The Bills ability to run the ball behind a very suspect offensive line yet against a Patriot team that has hardly been efficient vs. the Colts in week one may be the defining matchup in this game. The Pats allowed 184 yards on 4.6 per carry vs. Edge and Rhodes yet held geriatric Emmitt Smith to only 31 yards on 2.4 per carry. Whether or not the Bills anemic rushing attack averaging 3.1 yards-per-carry can generate any game vs. this new defensive front featuring rookie Vince Wilfork and 35-year old Keith Traylor remains to be seen.

The Pats figure to confuse the easily confusable Bledsoe with a vast array of blitz packages that are effective even against the better quarterbacks in the league. So the question of the game will be whether this offense finally finds its groove against one of the better defensive planners and masterminds in the league. It will boil down to Mularkey and Clements offensive prowess vs. Belichick and Crennels defensive genius.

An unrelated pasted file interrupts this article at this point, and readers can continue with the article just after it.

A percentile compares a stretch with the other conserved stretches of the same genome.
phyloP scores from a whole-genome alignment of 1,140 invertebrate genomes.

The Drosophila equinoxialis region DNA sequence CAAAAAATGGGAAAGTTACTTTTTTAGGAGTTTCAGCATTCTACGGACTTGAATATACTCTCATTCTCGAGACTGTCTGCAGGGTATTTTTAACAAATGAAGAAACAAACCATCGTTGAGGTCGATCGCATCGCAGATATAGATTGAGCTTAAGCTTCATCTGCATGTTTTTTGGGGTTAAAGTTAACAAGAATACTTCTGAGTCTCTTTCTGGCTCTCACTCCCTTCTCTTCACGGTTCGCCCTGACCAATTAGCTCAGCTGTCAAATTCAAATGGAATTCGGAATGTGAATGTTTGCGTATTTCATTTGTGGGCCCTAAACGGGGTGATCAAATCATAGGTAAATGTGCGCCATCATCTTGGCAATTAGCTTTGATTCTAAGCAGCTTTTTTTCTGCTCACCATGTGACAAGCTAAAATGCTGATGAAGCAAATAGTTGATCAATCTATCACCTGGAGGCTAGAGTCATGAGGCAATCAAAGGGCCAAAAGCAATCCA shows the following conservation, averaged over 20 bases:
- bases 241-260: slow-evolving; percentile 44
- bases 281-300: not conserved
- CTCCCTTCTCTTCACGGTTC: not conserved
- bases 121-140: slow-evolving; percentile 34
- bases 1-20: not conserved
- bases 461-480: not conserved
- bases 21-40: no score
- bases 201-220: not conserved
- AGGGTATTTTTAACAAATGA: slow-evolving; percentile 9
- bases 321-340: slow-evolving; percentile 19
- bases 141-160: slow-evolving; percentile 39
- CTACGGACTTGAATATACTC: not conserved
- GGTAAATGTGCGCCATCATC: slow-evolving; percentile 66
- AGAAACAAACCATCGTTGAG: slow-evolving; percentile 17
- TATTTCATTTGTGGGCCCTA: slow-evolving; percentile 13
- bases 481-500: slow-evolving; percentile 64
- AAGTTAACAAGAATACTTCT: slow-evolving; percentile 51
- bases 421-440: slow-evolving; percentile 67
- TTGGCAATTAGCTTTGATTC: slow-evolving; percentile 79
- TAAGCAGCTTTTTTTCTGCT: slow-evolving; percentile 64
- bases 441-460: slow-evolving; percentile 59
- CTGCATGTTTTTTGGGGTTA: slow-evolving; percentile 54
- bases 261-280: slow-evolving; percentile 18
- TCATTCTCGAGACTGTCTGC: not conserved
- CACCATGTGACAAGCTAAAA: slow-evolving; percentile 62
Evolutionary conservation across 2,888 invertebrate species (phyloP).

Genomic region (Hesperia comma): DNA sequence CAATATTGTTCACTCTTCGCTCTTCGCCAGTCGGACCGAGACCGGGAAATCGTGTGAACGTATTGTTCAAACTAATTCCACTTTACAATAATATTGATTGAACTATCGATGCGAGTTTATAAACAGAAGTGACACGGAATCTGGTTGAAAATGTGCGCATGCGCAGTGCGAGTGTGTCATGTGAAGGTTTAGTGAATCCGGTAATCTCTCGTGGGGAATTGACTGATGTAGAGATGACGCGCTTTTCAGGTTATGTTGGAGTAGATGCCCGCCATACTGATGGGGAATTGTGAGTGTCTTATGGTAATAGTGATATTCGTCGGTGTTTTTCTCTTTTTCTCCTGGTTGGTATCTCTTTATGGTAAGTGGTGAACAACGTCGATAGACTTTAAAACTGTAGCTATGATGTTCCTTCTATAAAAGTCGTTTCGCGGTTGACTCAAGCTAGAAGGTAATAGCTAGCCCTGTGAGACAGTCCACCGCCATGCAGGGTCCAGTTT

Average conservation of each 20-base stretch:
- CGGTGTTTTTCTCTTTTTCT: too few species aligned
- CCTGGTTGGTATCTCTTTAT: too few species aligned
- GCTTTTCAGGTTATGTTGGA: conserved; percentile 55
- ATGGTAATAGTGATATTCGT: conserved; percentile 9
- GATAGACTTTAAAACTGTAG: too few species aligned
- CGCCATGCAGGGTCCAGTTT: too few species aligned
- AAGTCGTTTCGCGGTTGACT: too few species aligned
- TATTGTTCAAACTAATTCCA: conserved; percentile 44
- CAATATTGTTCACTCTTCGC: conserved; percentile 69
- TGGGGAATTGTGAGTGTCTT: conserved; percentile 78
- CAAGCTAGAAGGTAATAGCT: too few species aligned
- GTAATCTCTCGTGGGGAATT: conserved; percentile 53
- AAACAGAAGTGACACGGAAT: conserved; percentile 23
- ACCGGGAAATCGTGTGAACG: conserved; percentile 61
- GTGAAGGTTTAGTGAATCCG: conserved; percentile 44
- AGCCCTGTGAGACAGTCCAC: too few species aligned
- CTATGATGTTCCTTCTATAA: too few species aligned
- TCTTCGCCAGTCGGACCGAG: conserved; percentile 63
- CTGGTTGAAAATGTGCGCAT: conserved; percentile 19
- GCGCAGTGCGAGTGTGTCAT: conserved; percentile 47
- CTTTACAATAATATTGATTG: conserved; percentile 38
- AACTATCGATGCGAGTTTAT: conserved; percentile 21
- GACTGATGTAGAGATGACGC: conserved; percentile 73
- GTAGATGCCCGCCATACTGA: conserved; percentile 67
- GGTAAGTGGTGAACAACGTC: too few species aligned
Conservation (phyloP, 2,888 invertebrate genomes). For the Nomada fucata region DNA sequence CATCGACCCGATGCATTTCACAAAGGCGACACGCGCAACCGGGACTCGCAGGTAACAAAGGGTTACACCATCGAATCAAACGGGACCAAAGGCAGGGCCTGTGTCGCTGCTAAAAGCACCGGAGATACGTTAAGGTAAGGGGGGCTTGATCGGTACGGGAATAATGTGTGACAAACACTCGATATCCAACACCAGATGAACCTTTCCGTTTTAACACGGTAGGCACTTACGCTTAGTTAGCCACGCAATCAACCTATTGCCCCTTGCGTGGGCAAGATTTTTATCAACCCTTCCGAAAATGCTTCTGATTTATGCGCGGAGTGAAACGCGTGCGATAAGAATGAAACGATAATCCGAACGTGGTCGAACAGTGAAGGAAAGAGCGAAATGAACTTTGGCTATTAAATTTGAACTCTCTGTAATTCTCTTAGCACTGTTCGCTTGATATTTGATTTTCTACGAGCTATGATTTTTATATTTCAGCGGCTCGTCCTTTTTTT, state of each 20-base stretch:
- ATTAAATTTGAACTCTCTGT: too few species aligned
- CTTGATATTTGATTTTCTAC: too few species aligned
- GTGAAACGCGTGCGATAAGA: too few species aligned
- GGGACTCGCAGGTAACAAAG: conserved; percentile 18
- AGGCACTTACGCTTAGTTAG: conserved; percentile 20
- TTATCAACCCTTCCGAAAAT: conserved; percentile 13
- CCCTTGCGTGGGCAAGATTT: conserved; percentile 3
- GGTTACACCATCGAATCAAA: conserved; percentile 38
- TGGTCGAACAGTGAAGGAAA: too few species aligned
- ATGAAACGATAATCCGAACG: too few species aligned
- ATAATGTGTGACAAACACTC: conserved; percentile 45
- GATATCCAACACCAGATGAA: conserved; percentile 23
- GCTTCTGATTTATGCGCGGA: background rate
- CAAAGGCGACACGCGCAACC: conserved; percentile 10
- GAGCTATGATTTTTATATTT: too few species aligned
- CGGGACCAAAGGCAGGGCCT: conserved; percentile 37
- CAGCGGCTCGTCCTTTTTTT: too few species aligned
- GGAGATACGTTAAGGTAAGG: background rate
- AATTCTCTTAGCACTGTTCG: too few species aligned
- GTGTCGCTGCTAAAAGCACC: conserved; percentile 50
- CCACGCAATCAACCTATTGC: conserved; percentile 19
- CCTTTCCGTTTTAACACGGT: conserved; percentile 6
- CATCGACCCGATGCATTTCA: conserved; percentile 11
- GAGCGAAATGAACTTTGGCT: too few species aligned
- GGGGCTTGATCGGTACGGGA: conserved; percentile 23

It is incumbent upon the New England Patriots to work a couple of angles against what is considered to be one of the better defenses in the NFL, the Buffalo Bills. The Patriots offense has had two fairly unappreciated defenses to matchup against in their first two showings, ( Week 1 the Indianapolis Colts, and Week 2 the Arizona Cardinals) and have had their way at critical times in the game against these defenses.

It looks like the Bills, who have given stiff competition to their previous two teams, both 10-13 losses (Week 1 against Jacksonville week 2 at Oakland), will make the Pats earn their yardage. No blown assignments over the center allowing the TE's Daniel Graham, and the WRs to get open 20 yards downfield.

When the Patriots line up against the aggressive Bills defense, they'll have to man up on their blocks, and make sure the OL can protect QB Tom Brady long enough for the receivers to get open. While this was not an issue against the Colts with their anemic pass rush and pass defense, it proved to be more difficult against the Cards better DL.

Communication will have to be pretty solid between Offensive Coordinator Charlie Weiss and Brady, so that they are both on the same page recognizing the different fronts and blitzes the Bills will bring.